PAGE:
Baingan Bhajjiyas

Baingan BhajjiyaWalk through any Indian street during late morning or early evening and you are bound to get the delicious smell of deep-fried bhajjiyas bubbling away in big cauldrons of oil. I am catering to the masses here and calling them Bhajjiyas when actually where I come from they are known as Bhajjis. Or shall we call them fritters? The mere thought!

When I lived in India, we had bhajjiyas when it was wet and cold outside (our definition of cold is when the mercury drops to 25 degrees!) or as a snack when guests came over for tea – chai, bhajjiyas, and sweets or mithai – a good healthy tea! Not.

I became very attached to bhajjiyas when I did my post graduation in the city of Pune. The campus was in the back of beyond and food was provided by the canteen on site run by a grumpy geriatric who only made bhajjiyas and sabudana khichdi. Needless to say, the geriatric, who is no more, and I became best of friends and I was issued with endless plates of onion bhajjiyas.

However, as my mum says, the bhajjiyas made at home are infinitely better than the ones made outside and so it was with this thought that we bought a big, fat, aubergine and spent most of yesterday evening deep frying pieces of it in a batter of gram flour and spices. It was delicious, especially when had with moong dal and rice.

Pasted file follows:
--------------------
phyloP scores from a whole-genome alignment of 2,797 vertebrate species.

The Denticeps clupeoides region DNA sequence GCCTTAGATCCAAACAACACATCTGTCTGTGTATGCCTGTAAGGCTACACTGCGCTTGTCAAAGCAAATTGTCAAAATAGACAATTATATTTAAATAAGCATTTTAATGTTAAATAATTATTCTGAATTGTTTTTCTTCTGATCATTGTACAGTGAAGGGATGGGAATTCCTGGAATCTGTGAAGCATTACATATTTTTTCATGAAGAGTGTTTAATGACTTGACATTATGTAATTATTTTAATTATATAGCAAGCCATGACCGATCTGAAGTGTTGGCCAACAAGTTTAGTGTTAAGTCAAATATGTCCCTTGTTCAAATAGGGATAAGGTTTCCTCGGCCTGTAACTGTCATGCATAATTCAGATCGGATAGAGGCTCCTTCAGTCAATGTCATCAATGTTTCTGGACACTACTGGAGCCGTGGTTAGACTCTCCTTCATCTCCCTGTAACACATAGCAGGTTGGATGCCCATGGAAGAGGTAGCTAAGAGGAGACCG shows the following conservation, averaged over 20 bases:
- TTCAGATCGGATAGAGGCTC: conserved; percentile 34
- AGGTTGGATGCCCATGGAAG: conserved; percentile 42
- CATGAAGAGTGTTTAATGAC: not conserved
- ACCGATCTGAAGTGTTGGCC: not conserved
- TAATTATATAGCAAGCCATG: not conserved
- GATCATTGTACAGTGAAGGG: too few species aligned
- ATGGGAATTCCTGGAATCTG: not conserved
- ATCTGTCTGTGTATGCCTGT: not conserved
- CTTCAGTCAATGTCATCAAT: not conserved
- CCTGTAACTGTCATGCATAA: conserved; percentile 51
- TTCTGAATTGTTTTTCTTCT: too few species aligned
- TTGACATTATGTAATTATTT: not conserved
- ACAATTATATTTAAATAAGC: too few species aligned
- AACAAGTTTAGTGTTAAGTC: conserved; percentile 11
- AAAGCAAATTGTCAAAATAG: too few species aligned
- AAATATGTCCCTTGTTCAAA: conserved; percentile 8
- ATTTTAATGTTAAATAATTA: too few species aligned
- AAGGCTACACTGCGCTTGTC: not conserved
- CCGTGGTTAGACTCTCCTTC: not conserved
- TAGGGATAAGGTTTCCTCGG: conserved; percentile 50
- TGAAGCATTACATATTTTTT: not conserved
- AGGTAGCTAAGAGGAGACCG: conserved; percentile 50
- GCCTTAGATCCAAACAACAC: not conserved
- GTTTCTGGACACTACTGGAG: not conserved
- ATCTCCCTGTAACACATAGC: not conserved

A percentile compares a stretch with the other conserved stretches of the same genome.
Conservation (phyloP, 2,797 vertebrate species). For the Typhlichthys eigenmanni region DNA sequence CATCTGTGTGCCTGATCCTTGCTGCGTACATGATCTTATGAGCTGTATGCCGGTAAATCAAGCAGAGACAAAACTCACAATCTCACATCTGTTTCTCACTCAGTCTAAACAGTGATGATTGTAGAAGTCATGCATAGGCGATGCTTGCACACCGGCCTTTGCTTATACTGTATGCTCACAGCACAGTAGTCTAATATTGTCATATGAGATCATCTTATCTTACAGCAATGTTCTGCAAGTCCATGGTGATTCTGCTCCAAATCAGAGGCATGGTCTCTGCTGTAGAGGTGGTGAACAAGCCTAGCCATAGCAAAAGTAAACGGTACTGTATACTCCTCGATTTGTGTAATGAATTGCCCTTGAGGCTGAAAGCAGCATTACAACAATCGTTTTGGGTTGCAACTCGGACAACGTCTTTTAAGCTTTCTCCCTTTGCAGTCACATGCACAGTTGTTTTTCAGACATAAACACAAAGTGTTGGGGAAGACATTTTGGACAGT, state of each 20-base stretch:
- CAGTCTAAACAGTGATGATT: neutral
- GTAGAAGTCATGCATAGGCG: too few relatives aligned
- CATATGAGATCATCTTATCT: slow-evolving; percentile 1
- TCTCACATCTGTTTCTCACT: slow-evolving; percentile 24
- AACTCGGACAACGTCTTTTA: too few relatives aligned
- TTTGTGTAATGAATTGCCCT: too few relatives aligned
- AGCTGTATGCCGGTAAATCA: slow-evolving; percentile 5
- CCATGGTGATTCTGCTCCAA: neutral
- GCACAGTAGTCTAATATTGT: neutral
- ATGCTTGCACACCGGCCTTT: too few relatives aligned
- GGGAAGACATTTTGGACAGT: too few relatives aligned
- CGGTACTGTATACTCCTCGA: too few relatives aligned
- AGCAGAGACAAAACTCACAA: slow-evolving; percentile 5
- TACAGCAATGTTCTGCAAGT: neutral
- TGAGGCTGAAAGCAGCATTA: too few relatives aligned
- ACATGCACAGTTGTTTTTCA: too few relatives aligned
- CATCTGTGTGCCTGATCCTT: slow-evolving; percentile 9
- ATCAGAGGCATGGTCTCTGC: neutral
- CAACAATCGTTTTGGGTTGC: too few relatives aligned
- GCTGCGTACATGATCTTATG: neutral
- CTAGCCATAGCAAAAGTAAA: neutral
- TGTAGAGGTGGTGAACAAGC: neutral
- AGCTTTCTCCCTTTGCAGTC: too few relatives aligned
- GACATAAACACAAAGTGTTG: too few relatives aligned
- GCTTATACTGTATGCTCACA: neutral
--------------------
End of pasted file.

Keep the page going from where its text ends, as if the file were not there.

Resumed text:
Here is our recipe for the bhajjiyas

Baingan Bhajjiyas

Serves 4
Prep time 10 minutes
Cook time 40 minutes
Total time 50 minutes
Pieces of aubergine deep fried in a spicy batter.


  • 1 large aubergine (cut into thin slices)
  • 2 cups Gram flour (this is called Besan in India)
  • 2 cups sunflower oil (this quantity is approximate. You might need more)
  • 2 tsp. cumin seeds
  • 2 tsp. chilli powder
  • A handful of coriander leaves (chopped fine)
  • 1 cup of water
  • Salt to taste


One of the pitfalls in making bhajjiyas is that you could land up with very oily ones. Make sure you drain the oil before you get the fried bhajjiya out of the wok, and then place it on a tissue to absorb any excess oil.


Step 1
This is the aubergine you need to buy in the supermarket. Slice it into thin pieces and immerse in a bowl of water. This prevents the aubergine from becoming black.
Step 2
bhajjiya batter
Mix the spices, salt and coriander into the gram flour, add in a teaspoon of oil and all of the water. Mix to make a paste that is slightly thick in consistency, but not too thick.
Step 3
Heat a large quantity of oil in a wok and when it's hot dip in an aubergine slice into the gram flour paste and put in the wok.
Step 4
Fry until it is brown on both the sides.
Step 5
Continue for the rest and try not to eat as you go along!